Linked by David Adams on Sat 20th Aug 2011 15:38 UTC, submitted by sjvn
Editorial In five years, Red Hat CEO Jim Whitehurst sees the traditional desktop becoming obsolete.
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Business Computers
by MDGeist on Sat 20th Aug 2011 17:38 UTC
MDGeist
Member since:
2005-07-12

I don't see this happening, especially in the business sector. Mobile computing may be fine for many people, but businesses will need desktops/laptops for far longer. There are many pieces of software that won't run on tablets or phones, such as, accounting software, payroll, hospital records and so forth. Also, there are still many security concerns that plague portable devices, weather they use 3/4G or wireless.

Cloud computing is a relatively new player and it may very well help extend the life of older computers to the point that the power of the desktop won't matter much.

My 2 cents.

Reply Score: 7

RE: Business Computers
by shotsman on Sun 21st Aug 2011 05:57 in reply to "Business Computers"
shotsman Member since:
2005-07-22

The RH guy was talking about the future.

So suffix many of your points with the word 'yet' and suddenly what he is saying makes a lot of sense.

Sure there will be people who need a traditional desktop (me included) but personally I think that the majority of bog standard users will be able to do everything they need without using a traditional desktop.

AFAIK, Windows 8(Metro) is going to dumb down the desktop even further and make it look like a giant WP7. If you can use that then you have to ask yourself, do you need a traditional desktop.

Reply Parent Score: 2

RE[2]: Business Computers
by jbauer on Sun 21st Aug 2011 08:25 in reply to "RE: Business Computers"
jbauer Member since:
2005-07-06

The RH guy was talking about the future.

So suffix many of your points with the word 'yet' and suddenly what he is saying makes a lot of sense.


That prediction was already made for netbooks.

Of course, that was a cool thing to say when Linux was supposed to completely rule the netbook market...

Reply Parent Score: 2

RE: Business Computers
by RalphZiggy on Sun 21st Aug 2011 14:46 in reply to "Business Computers"
RalphZiggy Member since:
2011-08-21

tablet or laptop, doesn't matter, it's mobile and they'll merge. In fact there are already combination tablet/laptops out there. My employer is tearing out traditional desktop pc and putting in either thin clients (that start with browser for access to server running windows apps remotely), or laptops or all-in-one PC doing what thin client does. Traditional desktop workstation in the corporation is a pain in the neck for management.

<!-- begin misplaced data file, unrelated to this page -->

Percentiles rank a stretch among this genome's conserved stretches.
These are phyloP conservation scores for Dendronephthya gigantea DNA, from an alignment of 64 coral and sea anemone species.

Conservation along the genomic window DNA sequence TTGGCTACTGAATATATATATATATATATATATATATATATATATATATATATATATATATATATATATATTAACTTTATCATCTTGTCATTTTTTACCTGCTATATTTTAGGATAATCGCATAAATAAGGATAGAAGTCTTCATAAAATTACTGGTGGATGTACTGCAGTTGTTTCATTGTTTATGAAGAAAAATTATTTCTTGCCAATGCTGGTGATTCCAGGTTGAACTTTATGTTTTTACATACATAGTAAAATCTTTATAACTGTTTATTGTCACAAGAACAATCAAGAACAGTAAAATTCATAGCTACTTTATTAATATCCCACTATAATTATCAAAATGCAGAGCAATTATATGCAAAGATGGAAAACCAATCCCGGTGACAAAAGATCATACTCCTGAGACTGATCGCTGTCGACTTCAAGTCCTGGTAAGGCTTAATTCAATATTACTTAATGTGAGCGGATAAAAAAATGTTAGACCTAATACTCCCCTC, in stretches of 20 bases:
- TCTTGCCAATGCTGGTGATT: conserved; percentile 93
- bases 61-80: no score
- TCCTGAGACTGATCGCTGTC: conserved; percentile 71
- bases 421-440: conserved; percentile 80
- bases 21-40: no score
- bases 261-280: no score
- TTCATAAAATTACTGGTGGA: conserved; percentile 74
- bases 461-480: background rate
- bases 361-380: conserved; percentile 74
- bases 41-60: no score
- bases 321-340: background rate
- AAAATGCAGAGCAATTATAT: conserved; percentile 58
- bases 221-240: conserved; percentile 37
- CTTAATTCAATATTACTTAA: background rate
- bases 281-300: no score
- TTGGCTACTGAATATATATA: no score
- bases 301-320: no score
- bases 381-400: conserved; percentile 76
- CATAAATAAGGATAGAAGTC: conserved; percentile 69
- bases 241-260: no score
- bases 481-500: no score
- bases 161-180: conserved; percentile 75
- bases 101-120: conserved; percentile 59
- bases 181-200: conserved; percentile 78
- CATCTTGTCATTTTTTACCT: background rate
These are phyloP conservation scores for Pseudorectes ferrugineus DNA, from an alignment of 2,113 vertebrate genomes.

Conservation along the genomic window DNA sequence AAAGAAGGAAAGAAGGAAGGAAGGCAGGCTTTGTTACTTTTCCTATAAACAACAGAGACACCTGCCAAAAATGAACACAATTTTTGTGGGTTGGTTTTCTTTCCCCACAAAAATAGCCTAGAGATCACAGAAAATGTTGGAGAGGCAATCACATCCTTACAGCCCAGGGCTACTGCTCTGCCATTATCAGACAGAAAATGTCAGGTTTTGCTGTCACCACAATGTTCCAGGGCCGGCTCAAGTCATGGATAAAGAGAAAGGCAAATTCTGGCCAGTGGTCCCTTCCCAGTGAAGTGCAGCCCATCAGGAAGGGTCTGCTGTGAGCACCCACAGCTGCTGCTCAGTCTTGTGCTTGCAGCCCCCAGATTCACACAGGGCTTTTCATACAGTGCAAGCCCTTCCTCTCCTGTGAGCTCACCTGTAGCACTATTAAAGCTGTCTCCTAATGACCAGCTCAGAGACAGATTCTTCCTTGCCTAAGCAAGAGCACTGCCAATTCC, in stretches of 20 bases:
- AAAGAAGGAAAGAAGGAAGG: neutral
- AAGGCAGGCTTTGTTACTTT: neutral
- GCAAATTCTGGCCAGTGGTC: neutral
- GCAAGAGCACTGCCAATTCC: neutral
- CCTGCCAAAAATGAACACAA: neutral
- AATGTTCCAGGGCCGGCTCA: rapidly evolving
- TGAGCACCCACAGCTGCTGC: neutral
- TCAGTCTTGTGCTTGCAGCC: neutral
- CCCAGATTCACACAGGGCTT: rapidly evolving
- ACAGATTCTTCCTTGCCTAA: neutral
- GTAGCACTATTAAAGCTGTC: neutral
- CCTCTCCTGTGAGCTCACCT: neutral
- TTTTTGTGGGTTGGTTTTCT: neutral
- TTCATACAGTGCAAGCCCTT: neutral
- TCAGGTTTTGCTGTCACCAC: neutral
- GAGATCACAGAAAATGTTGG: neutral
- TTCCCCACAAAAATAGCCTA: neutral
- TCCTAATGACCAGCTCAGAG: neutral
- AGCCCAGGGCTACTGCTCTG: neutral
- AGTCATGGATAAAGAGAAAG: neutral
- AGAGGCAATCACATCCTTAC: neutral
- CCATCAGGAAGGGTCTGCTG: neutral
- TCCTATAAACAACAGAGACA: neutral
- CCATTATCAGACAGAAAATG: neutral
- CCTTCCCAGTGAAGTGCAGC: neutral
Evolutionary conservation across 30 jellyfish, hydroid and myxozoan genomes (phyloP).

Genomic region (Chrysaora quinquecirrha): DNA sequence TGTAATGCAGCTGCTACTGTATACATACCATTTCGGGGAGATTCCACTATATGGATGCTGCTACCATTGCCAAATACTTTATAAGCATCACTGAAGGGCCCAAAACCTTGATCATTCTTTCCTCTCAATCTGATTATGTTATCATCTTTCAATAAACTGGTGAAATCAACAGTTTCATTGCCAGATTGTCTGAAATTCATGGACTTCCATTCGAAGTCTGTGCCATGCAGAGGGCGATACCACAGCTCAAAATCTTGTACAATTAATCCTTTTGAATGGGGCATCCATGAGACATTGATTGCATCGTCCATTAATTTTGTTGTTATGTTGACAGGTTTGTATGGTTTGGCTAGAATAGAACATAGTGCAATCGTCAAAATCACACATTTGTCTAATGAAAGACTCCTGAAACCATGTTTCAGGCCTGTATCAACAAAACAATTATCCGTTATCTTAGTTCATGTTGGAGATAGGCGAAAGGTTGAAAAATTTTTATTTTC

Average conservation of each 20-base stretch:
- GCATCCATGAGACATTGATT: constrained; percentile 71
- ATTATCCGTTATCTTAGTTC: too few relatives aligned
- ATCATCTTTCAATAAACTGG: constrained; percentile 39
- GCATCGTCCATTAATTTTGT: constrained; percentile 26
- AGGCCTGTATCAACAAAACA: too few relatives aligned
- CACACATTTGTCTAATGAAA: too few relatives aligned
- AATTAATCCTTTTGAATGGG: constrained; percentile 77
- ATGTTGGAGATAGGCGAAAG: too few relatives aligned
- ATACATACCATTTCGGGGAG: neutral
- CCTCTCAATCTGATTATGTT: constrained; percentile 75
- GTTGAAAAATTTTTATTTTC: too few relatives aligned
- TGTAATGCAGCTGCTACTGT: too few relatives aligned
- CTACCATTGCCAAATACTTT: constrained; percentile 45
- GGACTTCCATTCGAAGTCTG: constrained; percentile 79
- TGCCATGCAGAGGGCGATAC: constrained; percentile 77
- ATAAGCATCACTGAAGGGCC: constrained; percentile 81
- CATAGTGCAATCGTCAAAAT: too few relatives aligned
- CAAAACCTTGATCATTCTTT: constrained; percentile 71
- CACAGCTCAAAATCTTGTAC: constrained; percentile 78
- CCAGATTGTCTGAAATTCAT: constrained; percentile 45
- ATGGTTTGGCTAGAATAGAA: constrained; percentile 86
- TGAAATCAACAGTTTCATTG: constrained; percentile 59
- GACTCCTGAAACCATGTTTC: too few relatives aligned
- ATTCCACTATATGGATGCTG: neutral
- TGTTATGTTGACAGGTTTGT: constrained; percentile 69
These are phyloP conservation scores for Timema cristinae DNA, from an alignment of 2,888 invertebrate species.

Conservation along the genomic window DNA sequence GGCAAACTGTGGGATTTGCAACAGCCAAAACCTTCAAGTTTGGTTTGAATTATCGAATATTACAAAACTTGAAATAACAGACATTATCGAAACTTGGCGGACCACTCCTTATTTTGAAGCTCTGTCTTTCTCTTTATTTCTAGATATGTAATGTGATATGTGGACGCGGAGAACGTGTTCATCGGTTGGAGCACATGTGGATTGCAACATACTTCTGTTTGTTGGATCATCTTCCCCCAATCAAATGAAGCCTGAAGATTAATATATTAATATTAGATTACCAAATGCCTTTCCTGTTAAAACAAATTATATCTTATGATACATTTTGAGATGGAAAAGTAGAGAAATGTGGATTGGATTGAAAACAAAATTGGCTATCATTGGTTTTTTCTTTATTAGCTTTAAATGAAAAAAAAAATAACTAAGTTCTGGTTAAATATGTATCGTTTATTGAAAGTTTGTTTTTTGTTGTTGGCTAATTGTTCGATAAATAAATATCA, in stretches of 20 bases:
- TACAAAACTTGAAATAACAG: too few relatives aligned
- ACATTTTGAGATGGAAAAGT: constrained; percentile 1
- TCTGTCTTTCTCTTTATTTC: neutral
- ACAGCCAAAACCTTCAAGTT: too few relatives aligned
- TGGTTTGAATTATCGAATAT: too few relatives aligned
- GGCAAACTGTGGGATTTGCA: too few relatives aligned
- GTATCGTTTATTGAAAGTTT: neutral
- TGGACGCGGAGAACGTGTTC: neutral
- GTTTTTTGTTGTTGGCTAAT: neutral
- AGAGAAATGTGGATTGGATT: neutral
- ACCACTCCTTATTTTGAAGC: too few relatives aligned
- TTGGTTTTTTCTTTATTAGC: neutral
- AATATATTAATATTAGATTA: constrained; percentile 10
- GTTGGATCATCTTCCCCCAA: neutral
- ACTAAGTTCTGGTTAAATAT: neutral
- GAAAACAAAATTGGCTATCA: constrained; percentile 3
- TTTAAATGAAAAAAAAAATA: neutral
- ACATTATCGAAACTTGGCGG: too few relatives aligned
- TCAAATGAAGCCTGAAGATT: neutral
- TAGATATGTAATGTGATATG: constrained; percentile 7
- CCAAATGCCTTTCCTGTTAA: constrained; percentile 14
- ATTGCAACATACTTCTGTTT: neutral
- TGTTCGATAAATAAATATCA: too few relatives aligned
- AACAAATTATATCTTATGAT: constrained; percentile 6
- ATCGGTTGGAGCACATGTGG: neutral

Reply Parent Score: 2

RE[2]: Business Computers
by BluenoseJake on Sun 21st Aug 2011 16:47 in reply to "RE: Business Computers"
BluenoseJake Member since:
2005-08-11

I work for a University, and like any organization that deals with confidential data, having your employees being able to undock their computers and lose them on the bus will be an unmitigated disaster, look at all the laptops that are lost and stolen now.

No, the corporate world will stay with tradition desktops for the foreseeable future, because managing them may be hard, but it makes managing the data easier, and safer.

Reply Parent Score: 2

RE[2]: Business Computers
by Delgarde on Mon 22nd Aug 2011 01:45 in reply to "RE: Business Computers"
Delgarde Member since:
2008-08-19

tablet or laptop, doesn't matter, it's mobile and they'll merge. In fact there are already combination tablet/laptops out there. My employer is tearing out traditional desktop pc and putting in either thin clients (that start with browser for access to server running windows apps remotely), or laptops or all-in-one PC doing what thin client does. Traditional desktop workstation in the corporation is a pain in the neck for management.


It's a pain, yes - but so are thin clients. That's been done many times over the years, and every time, the world has moved away from them again. Remember the "network computer" fashion of the '90s, and the many predictions that the traditional desktop would soon be obsolete? Yeah.

Reply Parent Score: 3